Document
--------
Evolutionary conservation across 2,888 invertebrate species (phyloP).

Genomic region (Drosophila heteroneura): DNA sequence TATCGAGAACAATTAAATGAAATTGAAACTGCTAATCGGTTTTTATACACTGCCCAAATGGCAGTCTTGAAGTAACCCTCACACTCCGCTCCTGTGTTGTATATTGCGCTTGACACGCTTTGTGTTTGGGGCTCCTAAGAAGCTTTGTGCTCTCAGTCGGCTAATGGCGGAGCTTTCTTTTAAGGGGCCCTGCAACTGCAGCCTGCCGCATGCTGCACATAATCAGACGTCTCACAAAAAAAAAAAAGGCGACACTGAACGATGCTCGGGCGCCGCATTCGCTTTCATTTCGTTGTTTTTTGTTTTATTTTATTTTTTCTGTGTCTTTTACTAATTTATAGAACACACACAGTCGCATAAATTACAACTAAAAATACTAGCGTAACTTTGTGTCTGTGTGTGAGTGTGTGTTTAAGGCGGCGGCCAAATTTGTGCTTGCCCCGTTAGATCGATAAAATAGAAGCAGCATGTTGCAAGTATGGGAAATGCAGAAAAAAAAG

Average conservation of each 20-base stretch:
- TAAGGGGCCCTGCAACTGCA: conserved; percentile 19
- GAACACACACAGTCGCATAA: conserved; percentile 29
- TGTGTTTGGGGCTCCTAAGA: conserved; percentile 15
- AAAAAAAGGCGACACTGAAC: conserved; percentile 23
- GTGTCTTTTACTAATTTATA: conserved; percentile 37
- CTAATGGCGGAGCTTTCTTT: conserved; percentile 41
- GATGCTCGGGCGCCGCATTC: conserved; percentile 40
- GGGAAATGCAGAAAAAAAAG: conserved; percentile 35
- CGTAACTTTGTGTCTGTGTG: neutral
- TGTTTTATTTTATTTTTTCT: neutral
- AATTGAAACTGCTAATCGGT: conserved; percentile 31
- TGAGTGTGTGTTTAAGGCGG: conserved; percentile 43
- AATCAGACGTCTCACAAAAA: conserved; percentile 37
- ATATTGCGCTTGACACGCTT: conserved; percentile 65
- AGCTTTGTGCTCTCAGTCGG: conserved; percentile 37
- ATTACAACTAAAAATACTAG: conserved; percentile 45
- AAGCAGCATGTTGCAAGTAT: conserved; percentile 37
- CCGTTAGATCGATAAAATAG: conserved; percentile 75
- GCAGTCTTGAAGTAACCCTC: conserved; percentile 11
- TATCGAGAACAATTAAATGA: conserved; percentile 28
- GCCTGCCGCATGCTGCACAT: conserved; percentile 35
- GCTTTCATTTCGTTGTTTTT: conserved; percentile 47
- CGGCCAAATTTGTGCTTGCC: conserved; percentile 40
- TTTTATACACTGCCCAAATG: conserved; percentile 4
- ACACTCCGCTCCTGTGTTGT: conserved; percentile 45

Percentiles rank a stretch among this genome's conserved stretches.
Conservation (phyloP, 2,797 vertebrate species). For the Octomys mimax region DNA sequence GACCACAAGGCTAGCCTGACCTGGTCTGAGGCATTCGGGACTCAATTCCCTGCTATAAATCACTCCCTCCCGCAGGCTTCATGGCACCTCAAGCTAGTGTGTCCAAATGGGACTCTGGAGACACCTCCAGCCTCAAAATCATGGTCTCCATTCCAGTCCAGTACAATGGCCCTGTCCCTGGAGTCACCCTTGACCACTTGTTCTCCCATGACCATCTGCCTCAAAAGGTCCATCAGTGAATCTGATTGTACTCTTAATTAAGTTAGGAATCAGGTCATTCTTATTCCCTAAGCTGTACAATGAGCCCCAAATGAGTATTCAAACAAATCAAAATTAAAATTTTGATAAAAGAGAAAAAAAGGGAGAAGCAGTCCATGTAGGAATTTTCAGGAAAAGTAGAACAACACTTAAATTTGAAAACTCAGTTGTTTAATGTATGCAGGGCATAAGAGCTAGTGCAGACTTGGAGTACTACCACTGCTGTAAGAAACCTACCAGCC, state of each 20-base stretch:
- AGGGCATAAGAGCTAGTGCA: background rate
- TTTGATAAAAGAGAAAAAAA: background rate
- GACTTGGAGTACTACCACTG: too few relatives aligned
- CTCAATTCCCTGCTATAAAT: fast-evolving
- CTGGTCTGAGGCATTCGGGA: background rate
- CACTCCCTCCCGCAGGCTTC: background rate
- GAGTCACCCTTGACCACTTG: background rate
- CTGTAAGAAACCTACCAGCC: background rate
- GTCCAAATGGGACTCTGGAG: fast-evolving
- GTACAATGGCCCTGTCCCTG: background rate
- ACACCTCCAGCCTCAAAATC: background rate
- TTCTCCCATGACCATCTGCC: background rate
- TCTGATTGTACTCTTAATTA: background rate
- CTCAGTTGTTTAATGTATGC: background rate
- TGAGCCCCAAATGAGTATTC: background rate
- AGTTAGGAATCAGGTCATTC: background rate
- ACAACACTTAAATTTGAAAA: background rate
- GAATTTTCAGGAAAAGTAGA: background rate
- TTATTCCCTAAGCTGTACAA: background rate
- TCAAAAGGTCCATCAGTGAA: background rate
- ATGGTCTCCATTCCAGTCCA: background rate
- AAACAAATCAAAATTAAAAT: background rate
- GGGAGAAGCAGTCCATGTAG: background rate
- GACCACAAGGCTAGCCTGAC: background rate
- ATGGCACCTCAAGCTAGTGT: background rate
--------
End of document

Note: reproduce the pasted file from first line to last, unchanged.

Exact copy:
Evolutionary conservation across 2,888 invertebrate species (phyloP).

Genomic region (Drosophila heteroneura): DNA sequence TATCGAGAACAATTAAATGAAATTGAAACTGCTAATCGGTTTTTATACACTGCCCAAATGGCAGTCTTGAAGTAACCCTCACACTCCGCTCCTGTGTTGTATATTGCGCTTGACACGCTTTGTGTTTGGGGCTCCTAAGAAGCTTTGTGCTCTCAGTCGGCTAATGGCGGAGCTTTCTTTTAAGGGGCCCTGCAACTGCAGCCTGCCGCATGCTGCACATAATCAGACGTCTCACAAAAAAAAAAAAGGCGACACTGAACGATGCTCGGGCGCCGCATTCGCTTTCATTTCGTTGTTTTTTGTTTTATTTTATTTTTTCTGTGTCTTTTACTAATTTATAGAACACACACAGTCGCATAAATTACAACTAAAAATACTAGCGTAACTTTGTGTCTGTGTGTGAGTGTGTGTTTAAGGCGGCGGCCAAATTTGTGCTTGCCCCGTTAGATCGATAAAATAGAAGCAGCATGTTGCAAGTATGGGAAATGCAGAAAAAAAAG

Average conservation of each 20-base stretch:
- TAAGGGGCCCTGCAACTGCA: conserved; percentile 19
- GAACACACACAGTCGCATAA: conserved; percentile 29
- TGTGTTTGGGGCTCCTAAGA: conserved; percentile 15
- AAAAAAAGGCGACACTGAAC: conserved; percentile 23
- GTGTCTTTTACTAATTTATA: conserved; percentile 37
- CTAATGGCGGAGCTTTCTTT: conserved; percentile 41
- GATGCTCGGGCGCCGCATTC: conserved; percentile 40
- GGGAAATGCAGAAAAAAAAG: conserved; percentile 35
- CGTAACTTTGTGTCTGTGTG: neutral
- TGTTTTATTTTATTTTTTCT: neutral
- AATTGAAACTGCTAATCGGT: conserved; percentile 31
- TGAGTGTGTGTTTAAGGCGG: conserved; percentile 43
- AATCAGACGTCTCACAAAAA: conserved; percentile 37
- ATATTGCGCTTGACACGCTT: conserved; percentile 65
- AGCTTTGTGCTCTCAGTCGG: conserved; percentile 37
- ATTACAACTAAAAATACTAG: conserved; percentile 45
- AAGCAGCATGTTGCAAGTAT: conserved; percentile 37
- CCGTTAGATCGATAAAATAG: conserved; percentile 75
- GCAGTCTTGAAGTAACCCTC: conserved; percentile 11
- TATCGAGAACAATTAAATGA: conserved; percentile 28
- GCCTGCCGCATGCTGCACAT: conserved; percentile 35
- GCTTTCATTTCGTTGTTTTT: conserved; percentile 47
- CGGCCAAATTTGTGCTTGCC: conserved; percentile 40
- TTTTATACACTGCCCAAATG: conserved; percentile 4
- ACACTCCGCTCCTGTGTTGT: conserved; percentile 45

Percentiles rank a stretch among this genome's conserved stretches.
Conservation (phyloP, 2,797 vertebrate species). For the Octomys mimax region DNA sequence GACCACAAGGCTAGCCTGACCTGGTCTGAGGCATTCGGGACTCAATTCCCTGCTATAAATCACTCCCTCCCGCAGGCTTCATGGCACCTCAAGCTAGTGTGTCCAAATGGGACTCTGGAGACACCTCCAGCCTCAAAATCATGGTCTCCATTCCAGTCCAGTACAATGGCCCTGTCCCTGGAGTCACCCTTGACCACTTGTTCTCCCATGACCATCTGCCTCAAAAGGTCCATCAGTGAATCTGATTGTACTCTTAATTAAGTTAGGAATCAGGTCATTCTTATTCCCTAAGCTGTACAATGAGCCCCAAATGAGTATTCAAACAAATCAAAATTAAAATTTTGATAAAAGAGAAAAAAAGGGAGAAGCAGTCCATGTAGGAATTTTCAGGAAAAGTAGAACAACACTTAAATTTGAAAACTCAGTTGTTTAATGTATGCAGGGCATAAGAGCTAGTGCAGACTTGGAGTACTACCACTGCTGTAAGAAACCTACCAGCC, state of each 20-base stretch:
- AGGGCATAAGAGCTAGTGCA: background rate
- TTTGATAAAAGAGAAAAAAA: background rate
- GACTTGGAGTACTACCACTG: too few relatives aligned
- CTCAATTCCCTGCTATAAAT: fast-evolving
- CTGGTCTGAGGCATTCGGGA: background rate
- CACTCCCTCCCGCAGGCTTC: background rate
- GAGTCACCCTTGACCACTTG: background rate
- CTGTAAGAAACCTACCAGCC: background rate
- GTCCAAATGGGACTCTGGAG: fast-evolving
- GTACAATGGCCCTGTCCCTG: background rate
- ACACCTCCAGCCTCAAAATC: background rate
- TTCTCCCATGACCATCTGCC: background rate
- TCTGATTGTACTCTTAATTA: background rate
- CTCAGTTGTTTAATGTATGC: background rate
- TGAGCCCCAAATGAGTATTC: background rate
- AGTTAGGAATCAGGTCATTC: background rate
- ACAACACTTAAATTTGAAAA: background rate
- GAATTTTCAGGAAAAGTAGA: background rate
- TTATTCCCTAAGCTGTACAA: background rate
- TCAAAAGGTCCATCAGTGAA: background rate
- ATGGTCTCCATTCCAGTCCA: background rate
- AAACAAATCAAAATTAAAAT: background rate
- GGGAGAAGCAGTCCATGTAG: background rate
- GACCACAAGGCTAGCCTGAC: background rate
- ATGGCACCTCAAGCTAGTGT: background rate